Time For State To Resume Wolf Management
Guest column submitted by U.S. Senators Mike Crapo and Jim Risch
Idahoans deserve a timely, lasting solution to the wolf issue that returns management of wolves back to the state, which has proven it can effectively manage the species. When the wolf was listed as endangered in 1974, it was almost extinct in the continental United States. In the 1990s, the federal government introduced 34 wolves to the Northern Rockies. The U.S. Fish and Wildlife Service's (FWS) Environmental Impact Statement stated that a fully recovered Idaho wolf population would need to be approximately one hundred adult wolves. Since then, the wolf population in Idaho has grown to more than eight times that amount.
The good work of state wildlife managers, the Nez Perce Tribe, scientists and local communities made sustainable wolf populations possible. The Department of the Interior's decision to delist the gray wolf under the Endangered Species Act (ESA) in Idaho recognized this success. Unfortunately, the U.S. District Court reversed course and ordered the wolf relisted under the ESA for procedural reasons, restricting state management and entirely ignoring Idaho's wolf population success and the state's strong wolf management plan. This unfortunate decision eliminates certainty for states, undermines state and local confidence in collaborative species efforts and allows the problem to worsen without an effective solution.
Last fall, we introduced legislation to implement the FWS's wolf delisting rule, removing the Rocky Mountain Gray Wolf from the Endangered Species List in Idaho and Montana, as well as the relevant portions of Washington, Oregon and Utah. The purpose of the legislation was to acknowledge the reality in Idaho and throughout the Northern Rockies-sustainable wolf populations have been achieved, and we must be able to manage them. A number of other bills were also introduced by our colleagues in Congress to address this situation in Idaho and other states.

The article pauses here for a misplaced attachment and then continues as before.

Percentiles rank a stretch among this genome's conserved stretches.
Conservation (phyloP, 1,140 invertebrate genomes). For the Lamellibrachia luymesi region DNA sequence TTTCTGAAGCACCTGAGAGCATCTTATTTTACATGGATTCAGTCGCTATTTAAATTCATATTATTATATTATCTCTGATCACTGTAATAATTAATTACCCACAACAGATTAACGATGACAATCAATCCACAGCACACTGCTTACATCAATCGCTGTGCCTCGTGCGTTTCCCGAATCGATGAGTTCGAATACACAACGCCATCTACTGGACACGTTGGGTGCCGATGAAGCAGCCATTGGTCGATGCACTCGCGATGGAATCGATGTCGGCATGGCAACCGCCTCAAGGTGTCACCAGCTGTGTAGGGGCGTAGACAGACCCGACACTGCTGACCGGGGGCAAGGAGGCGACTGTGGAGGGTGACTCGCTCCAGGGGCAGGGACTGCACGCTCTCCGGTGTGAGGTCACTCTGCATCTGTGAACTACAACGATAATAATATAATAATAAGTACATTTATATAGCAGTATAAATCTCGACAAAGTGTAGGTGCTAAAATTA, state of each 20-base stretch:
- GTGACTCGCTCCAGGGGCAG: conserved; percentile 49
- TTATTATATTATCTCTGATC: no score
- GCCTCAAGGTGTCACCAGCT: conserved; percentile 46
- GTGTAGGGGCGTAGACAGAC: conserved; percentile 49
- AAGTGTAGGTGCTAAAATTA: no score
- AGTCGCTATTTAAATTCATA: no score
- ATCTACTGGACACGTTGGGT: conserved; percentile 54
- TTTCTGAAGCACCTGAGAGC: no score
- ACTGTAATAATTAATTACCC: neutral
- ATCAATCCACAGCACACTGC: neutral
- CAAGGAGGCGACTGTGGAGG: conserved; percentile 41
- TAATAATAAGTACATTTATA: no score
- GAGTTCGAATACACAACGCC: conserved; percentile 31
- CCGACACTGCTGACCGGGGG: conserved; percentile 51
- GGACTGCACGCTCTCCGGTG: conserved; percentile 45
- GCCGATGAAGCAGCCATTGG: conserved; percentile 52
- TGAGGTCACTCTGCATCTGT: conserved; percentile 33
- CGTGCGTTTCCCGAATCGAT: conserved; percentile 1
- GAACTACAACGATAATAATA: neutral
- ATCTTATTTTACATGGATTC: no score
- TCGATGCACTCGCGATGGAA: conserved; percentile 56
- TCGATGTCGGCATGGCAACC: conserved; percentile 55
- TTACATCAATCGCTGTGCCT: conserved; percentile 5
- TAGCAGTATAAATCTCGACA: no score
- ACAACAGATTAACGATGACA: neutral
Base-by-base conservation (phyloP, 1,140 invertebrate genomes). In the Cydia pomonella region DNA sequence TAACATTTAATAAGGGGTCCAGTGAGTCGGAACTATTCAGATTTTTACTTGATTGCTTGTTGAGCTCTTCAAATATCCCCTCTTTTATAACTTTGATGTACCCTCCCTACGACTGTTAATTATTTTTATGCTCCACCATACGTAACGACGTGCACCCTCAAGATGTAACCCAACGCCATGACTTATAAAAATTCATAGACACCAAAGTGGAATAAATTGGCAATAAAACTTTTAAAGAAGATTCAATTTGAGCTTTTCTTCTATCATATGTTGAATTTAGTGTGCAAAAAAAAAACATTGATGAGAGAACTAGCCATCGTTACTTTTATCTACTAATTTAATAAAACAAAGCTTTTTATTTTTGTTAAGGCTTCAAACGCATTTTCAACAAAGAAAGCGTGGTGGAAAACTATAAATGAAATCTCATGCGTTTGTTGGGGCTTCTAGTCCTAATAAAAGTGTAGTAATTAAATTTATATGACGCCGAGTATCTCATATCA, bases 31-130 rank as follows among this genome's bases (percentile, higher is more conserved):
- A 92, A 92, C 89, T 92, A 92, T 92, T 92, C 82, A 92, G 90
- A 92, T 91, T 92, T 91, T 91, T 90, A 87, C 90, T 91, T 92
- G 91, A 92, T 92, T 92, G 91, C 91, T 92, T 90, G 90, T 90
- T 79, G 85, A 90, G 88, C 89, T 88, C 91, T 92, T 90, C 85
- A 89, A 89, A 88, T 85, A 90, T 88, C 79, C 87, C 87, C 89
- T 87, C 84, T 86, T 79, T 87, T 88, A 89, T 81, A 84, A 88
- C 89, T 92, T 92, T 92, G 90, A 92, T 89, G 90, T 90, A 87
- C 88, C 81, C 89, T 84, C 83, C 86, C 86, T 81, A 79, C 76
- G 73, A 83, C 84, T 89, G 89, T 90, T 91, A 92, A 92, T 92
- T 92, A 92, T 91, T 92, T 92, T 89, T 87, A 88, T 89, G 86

Due to the increasing need for relief, prior to the adjournment of the 111th Congress, we joined Senate colleagues from Wyoming and Utah in seeking unanimous consent to call up and pass legislation introduced by Senator Orin Hatch (R-Utah) to remove the wolf from the list of threatened species or the list of endangered species. Unfortunately, an objection by one Senator ended consideration of the bill, but we are not deterred.
The longer this issue goes unresolved, the more difficult it will become to convince states and their citizens to work with the federal government to reach sustainable populations of threatened and endangered species. In Idaho, wolf populations are growing at a rate of approximately 20 percent annually, harming big game herds and impacting the livelihoods of Idaho families. More than 2,000 head of cattle, sheep and dogs in Idaho have been confirmed killed or injured by wolves since 2003. Idaho should be permitted to manage its wildlife populations, including sport harvest of wolves. The best solutions to natural resource concerns are often obtained by those closest to the issue. We will continue to work collaboratively with Idahoans, the state, tribes, federal government and our colleagues in Congress for a locally-driven solution that returns management to the state.
You may access the Senators' websites through the following links: http://crapo.senate.gov/ and http://risch.senate.gov/.
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